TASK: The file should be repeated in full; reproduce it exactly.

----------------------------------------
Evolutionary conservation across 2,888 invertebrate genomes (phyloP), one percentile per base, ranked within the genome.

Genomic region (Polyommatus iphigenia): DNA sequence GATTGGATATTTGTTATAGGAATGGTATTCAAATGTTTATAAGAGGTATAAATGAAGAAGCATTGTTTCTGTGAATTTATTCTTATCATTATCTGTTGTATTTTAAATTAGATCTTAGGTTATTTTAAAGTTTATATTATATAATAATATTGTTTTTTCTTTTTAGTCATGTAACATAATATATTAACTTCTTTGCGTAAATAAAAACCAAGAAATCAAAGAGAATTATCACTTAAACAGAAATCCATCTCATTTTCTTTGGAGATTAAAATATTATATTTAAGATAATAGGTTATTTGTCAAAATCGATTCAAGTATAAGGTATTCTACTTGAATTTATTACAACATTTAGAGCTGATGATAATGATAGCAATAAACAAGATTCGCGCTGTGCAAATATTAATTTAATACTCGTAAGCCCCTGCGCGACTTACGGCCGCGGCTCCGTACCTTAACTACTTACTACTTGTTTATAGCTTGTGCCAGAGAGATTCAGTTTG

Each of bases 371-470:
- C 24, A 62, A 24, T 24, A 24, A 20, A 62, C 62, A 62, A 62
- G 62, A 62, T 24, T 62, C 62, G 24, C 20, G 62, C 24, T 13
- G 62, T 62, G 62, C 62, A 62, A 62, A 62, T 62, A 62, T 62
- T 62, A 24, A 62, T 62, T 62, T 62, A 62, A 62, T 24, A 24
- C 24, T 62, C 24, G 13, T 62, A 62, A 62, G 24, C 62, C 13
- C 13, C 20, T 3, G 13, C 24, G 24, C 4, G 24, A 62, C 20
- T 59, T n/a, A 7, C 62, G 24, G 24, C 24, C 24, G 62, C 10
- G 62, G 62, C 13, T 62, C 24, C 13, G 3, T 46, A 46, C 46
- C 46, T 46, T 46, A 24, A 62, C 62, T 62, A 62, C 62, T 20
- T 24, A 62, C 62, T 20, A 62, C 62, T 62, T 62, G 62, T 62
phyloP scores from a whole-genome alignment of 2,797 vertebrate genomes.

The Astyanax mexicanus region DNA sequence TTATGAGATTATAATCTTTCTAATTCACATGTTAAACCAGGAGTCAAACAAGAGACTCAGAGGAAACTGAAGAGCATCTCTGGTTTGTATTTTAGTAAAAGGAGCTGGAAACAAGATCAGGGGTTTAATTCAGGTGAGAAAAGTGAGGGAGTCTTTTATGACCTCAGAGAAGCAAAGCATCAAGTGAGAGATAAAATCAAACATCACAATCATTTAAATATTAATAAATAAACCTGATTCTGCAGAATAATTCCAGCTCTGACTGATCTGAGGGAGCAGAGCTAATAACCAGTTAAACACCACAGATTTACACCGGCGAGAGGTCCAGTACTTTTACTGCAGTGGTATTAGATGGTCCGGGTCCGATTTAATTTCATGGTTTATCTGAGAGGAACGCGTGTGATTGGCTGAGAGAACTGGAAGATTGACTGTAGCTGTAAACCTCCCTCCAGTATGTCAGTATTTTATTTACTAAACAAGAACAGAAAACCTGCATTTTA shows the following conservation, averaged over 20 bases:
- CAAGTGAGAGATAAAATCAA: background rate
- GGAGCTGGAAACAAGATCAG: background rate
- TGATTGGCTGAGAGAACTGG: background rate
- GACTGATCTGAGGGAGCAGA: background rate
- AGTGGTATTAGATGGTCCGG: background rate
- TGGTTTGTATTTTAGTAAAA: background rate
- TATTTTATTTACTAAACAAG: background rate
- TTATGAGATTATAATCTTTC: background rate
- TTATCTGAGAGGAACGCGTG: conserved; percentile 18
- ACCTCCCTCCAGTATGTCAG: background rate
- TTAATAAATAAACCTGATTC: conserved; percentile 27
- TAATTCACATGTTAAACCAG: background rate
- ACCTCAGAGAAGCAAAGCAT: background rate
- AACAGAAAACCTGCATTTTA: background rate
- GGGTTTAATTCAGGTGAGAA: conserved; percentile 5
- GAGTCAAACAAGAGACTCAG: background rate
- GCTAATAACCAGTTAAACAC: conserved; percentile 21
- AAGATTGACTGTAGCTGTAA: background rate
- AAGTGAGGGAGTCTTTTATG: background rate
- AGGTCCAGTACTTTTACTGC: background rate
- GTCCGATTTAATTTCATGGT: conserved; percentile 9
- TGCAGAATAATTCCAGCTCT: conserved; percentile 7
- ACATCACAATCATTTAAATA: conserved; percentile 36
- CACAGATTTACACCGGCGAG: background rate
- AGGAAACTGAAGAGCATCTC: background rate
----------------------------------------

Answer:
Evolutionary conservation across 2,888 invertebrate genomes (phyloP), one percentile per base, ranked within the genome.

Genomic region (Polyommatus iphigenia): DNA sequence GATTGGATATTTGTTATAGGAATGGTATTCAAATGTTTATAAGAGGTATAAATGAAGAAGCATTGTTTCTGTGAATTTATTCTTATCATTATCTGTTGTATTTTAAATTAGATCTTAGGTTATTTTAAAGTTTATATTATATAATAATATTGTTTTTTCTTTTTAGTCATGTAACATAATATATTAACTTCTTTGCGTAAATAAAAACCAAGAAATCAAAGAGAATTATCACTTAAACAGAAATCCATCTCATTTTCTTTGGAGATTAAAATATTATATTTAAGATAATAGGTTATTTGTCAAAATCGATTCAAGTATAAGGTATTCTACTTGAATTTATTACAACATTTAGAGCTGATGATAATGATAGCAATAAACAAGATTCGCGCTGTGCAAATATTAATTTAATACTCGTAAGCCCCTGCGCGACTTACGGCCGCGGCTCCGTACCTTAACTACTTACTACTTGTTTATAGCTTGTGCCAGAGAGATTCAGTTTG

Each of bases 371-470:
- C 24, A 62, A 24, T 24, A 24, A 20, A 62, C 62, A 62, A 62
- G 62, A 62, T 24, T 62, C 62, G 24, C 20, G 62, C 24, T 13
- G 62, T 62, G 62, C 62, A 62, A 62, A 62, T 62, A 62, T 62
- T 62, A 24, A 62, T 62, T 62, T 62, A 62, A 62, T 24, A 24
- C 24, T 62, C 24, G 13, T 62, A 62, A 62, G 24, C 62, C 13
- C 13, C 20, T 3, G 13, C 24, G 24, C 4, G 24, A 62, C 20
- T 59, T n/a, A 7, C 62, G 24, G 24, C 24, C 24, G 62, C 10
- G 62, G 62, C 13, T 62, C 24, C 13, G 3, T 46, A 46, C 46
- C 46, T 46, T 46, A 24, A 62, C 62, T 62, A 62, C 62, T 20
- T 24, A 62, C 62, T 20, A 62, C 62, T 62, T 62, G 62, T 62
phyloP scores from a whole-genome alignment of 2,797 vertebrate genomes.

The Astyanax mexicanus region DNA sequence TTATGAGATTATAATCTTTCTAATTCACATGTTAAACCAGGAGTCAAACAAGAGACTCAGAGGAAACTGAAGAGCATCTCTGGTTTGTATTTTAGTAAAAGGAGCTGGAAACAAGATCAGGGGTTTAATTCAGGTGAGAAAAGTGAGGGAGTCTTTTATGACCTCAGAGAAGCAAAGCATCAAGTGAGAGATAAAATCAAACATCACAATCATTTAAATATTAATAAATAAACCTGATTCTGCAGAATAATTCCAGCTCTGACTGATCTGAGGGAGCAGAGCTAATAACCAGTTAAACACCACAGATTTACACCGGCGAGAGGTCCAGTACTTTTACTGCAGTGGTATTAGATGGTCCGGGTCCGATTTAATTTCATGGTTTATCTGAGAGGAACGCGTGTGATTGGCTGAGAGAACTGGAAGATTGACTGTAGCTGTAAACCTCCCTCCAGTATGTCAGTATTTTATTTACTAAACAAGAACAGAAAACCTGCATTTTA shows the following conservation, averaged over 20 bases:
- CAAGTGAGAGATAAAATCAA: background rate
- GGAGCTGGAAACAAGATCAG: background rate
- TGATTGGCTGAGAGAACTGG: background rate
- GACTGATCTGAGGGAGCAGA: background rate
- AGTGGTATTAGATGGTCCGG: background rate
- TGGTTTGTATTTTAGTAAAA: background rate
- TATTTTATTTACTAAACAAG: background rate
- TTATGAGATTATAATCTTTC: background rate
- TTATCTGAGAGGAACGCGTG: conserved; percentile 18
- ACCTCCCTCCAGTATGTCAG: background rate
- TTAATAAATAAACCTGATTC: conserved; percentile 27
- TAATTCACATGTTAAACCAG: background rate
- ACCTCAGAGAAGCAAAGCAT: background rate
- AACAGAAAACCTGCATTTTA: background rate
- GGGTTTAATTCAGGTGAGAA: conserved; percentile 5
- GAGTCAAACAAGAGACTCAG: background rate
- GCTAATAACCAGTTAAACAC: conserved; percentile 21
- AAGATTGACTGTAGCTGTAA: background rate
- AAGTGAGGGAGTCTTTTATG: background rate
- AGGTCCAGTACTTTTACTGC: background rate
- GTCCGATTTAATTTCATGGT: conserved; percentile 9
- TGCAGAATAATTCCAGCTCT: conserved; percentile 7
- ACATCACAATCATTTAAATA: conserved; percentile 36
- CACAGATTTACACCGGCGAG: background rate
- AGGAAACTGAAGAGCATCTC: background rate